US 20040102831 A1
A stent delivery system comprises an inner member and an expandable balloon mounted thereon. The stent has a distal edge and a proximal edge, and at least a portion of the stent has an outer diameter that tapers down towards the distal edge. Each stent segment is comprised of a wire member bent to form a generally cylindrical mesh that includes a plurality of axial bends defining proximal and distal edges of the stent segment. The width and/or outer diameter of the axial bends defining the distal edge and/or the proximal edge may be reduced to provide a low profile.
1. A stent delivery system, comprising:
an inner member;
an expandable balloon mounted on said inner member; and
a stent mounted around at least a portion of said expandable balloon, said stent having a distal edge and a proximal edge, said stent having a reduced thickness proximate said distal edge.
2. A stent delivery system according to
3. A stent delivery system according to
4. A stent delivery system according to
5. A stent delivery system, comprising:
an inner member;
an expandable balloon mounted on said inner member; and
a stent mounted around at least a portion of said expandable balloon, said stent having a distal edge and a proximal edge, at least a portion of said stent having an outer diameter which tapers down towards said distal edge.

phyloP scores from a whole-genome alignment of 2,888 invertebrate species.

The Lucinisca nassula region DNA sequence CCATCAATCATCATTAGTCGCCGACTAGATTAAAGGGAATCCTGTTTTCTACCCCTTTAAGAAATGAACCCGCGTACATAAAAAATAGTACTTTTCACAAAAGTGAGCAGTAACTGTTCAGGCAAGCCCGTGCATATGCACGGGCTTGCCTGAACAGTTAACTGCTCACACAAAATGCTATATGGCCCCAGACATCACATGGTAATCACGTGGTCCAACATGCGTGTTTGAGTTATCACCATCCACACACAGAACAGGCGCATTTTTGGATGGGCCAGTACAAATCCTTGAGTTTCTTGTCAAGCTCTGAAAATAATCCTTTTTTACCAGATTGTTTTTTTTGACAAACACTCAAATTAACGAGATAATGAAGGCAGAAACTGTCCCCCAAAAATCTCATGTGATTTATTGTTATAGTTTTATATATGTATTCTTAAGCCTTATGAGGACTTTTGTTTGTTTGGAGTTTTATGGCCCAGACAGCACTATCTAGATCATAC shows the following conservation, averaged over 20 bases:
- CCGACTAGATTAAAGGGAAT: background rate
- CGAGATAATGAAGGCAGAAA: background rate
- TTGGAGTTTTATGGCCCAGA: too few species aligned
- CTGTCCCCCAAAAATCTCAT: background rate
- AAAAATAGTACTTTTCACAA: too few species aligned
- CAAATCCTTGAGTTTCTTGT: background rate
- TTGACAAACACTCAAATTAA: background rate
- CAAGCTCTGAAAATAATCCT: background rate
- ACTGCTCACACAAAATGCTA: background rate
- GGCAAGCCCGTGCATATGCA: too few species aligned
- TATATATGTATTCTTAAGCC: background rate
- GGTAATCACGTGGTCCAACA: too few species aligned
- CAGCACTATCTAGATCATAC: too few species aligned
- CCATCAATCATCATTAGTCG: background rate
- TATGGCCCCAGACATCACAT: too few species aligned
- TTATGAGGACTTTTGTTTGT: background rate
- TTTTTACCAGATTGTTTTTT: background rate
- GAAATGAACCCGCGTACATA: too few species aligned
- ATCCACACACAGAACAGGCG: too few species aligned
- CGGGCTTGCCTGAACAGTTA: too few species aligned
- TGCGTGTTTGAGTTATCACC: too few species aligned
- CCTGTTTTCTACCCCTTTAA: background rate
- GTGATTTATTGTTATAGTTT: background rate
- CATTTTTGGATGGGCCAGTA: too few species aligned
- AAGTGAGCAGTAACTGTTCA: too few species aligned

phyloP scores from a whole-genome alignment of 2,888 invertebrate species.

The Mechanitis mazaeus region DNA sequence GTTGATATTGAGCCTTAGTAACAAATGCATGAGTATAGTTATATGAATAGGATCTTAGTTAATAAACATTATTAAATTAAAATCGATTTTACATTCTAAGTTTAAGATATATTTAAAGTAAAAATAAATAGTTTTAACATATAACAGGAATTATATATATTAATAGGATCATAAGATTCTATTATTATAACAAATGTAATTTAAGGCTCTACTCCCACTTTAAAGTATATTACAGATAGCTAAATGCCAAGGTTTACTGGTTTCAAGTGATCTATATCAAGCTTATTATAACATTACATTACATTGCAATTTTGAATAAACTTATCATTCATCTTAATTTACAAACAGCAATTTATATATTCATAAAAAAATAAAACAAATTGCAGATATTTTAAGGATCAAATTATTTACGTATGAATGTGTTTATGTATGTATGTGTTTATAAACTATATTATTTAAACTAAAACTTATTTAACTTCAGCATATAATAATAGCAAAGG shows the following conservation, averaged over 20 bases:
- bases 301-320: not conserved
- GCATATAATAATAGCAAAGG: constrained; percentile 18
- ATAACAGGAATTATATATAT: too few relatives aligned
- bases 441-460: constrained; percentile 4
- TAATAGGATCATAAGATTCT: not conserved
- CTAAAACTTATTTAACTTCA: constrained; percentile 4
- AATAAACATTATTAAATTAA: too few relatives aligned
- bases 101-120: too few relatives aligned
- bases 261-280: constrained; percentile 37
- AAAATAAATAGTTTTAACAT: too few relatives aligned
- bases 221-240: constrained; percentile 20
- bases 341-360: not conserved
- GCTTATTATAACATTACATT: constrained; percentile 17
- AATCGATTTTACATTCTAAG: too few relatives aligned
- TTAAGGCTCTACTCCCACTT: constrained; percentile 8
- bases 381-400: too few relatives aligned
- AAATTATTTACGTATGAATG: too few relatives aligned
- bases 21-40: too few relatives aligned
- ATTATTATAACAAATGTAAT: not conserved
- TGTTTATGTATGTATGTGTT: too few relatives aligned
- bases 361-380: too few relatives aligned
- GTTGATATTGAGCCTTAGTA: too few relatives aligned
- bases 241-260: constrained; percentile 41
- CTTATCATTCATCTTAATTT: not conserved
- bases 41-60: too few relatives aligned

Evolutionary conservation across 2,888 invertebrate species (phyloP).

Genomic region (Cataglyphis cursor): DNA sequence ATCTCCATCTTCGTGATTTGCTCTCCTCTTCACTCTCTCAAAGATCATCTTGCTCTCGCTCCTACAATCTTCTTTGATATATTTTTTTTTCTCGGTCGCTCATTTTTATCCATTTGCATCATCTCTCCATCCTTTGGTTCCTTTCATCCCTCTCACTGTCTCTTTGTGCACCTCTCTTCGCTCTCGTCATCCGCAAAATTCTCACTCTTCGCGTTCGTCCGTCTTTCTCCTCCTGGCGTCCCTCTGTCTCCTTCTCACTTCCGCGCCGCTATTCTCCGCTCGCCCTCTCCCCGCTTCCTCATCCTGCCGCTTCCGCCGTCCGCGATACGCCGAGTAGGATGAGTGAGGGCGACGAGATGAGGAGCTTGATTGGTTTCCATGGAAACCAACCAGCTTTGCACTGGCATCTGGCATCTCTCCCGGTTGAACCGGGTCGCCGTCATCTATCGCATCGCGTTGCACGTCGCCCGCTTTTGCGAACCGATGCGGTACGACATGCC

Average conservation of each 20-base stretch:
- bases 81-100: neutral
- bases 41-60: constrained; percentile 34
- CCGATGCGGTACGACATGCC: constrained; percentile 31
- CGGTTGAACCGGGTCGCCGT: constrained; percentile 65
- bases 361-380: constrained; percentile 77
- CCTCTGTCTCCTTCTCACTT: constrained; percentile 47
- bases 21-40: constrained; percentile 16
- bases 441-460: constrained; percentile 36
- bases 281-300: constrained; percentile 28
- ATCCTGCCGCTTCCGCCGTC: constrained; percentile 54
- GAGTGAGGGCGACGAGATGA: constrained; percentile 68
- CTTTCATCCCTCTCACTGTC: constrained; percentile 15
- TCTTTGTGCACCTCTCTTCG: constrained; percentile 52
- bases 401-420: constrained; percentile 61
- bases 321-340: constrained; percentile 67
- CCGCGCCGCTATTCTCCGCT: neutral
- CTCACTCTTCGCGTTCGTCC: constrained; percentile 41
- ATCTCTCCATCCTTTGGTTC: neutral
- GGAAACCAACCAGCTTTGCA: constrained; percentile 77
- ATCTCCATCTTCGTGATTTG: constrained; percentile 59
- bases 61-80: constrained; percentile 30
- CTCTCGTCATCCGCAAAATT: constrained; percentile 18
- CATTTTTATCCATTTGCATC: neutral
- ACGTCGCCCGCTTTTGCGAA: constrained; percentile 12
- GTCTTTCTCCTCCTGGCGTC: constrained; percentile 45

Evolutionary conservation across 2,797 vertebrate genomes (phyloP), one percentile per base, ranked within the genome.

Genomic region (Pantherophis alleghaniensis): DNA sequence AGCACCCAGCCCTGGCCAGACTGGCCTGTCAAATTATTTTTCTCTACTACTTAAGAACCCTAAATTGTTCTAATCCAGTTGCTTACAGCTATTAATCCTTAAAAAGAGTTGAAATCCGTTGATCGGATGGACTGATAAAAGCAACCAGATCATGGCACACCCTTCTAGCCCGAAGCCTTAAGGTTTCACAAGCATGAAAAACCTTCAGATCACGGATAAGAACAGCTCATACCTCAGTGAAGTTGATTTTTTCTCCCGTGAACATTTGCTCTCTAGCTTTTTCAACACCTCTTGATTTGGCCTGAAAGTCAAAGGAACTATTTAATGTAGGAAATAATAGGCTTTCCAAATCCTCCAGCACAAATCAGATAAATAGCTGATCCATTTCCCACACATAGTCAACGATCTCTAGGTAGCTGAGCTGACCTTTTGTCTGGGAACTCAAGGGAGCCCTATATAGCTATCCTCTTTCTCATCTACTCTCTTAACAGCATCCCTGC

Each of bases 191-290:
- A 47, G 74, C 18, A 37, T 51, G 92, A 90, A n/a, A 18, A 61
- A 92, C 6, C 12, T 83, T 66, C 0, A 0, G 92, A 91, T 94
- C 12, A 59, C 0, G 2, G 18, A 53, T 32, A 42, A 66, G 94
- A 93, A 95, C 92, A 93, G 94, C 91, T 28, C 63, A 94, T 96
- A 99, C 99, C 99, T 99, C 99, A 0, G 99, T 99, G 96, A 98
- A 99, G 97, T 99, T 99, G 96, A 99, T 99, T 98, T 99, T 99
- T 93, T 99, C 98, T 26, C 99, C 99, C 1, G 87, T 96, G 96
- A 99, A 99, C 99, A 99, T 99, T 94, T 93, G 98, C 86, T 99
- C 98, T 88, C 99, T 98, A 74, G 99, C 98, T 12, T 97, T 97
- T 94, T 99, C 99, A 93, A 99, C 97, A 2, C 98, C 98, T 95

6. A stent delivery system according to
7. A stent delivery system according to
8. A stent delivery system according to
9. An endovascular support device, comprising at least one generally tubular stent section having a wall defining an opening therethrough and having a proximal edge portion, a distal edge portion, and a first section intermediate said proximal edge portion and said distal edge portion, the thickness of said wall in said intermediate section being greater than the thickness of said wall in said distal edge portion.
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11. An endovascular support device according to
12. An endovascular support device according to
13. An endovascular support device according to
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15. An endovascular support device according to
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17. An endovascular support device according to
18. An endovascular support device, comprising:
a proximal, generally cylindrical stent section having a first proximal edge portion and a first distal edge portion;
a distal, generally cylindrical stent section having a second proximal edge portion and a second distal edge portion; and
at least one, generally cylindrical intermediate stent section coupled between said first distal edge portion and said second proximal portion, said proximal, distal, and intermediate stent sections having a first outer diameter which tapers down to a second outer diameter proximate said second distal edge portion, said second outer diameter being substantially less than said first outer diameter.
19. An endovascular support device according to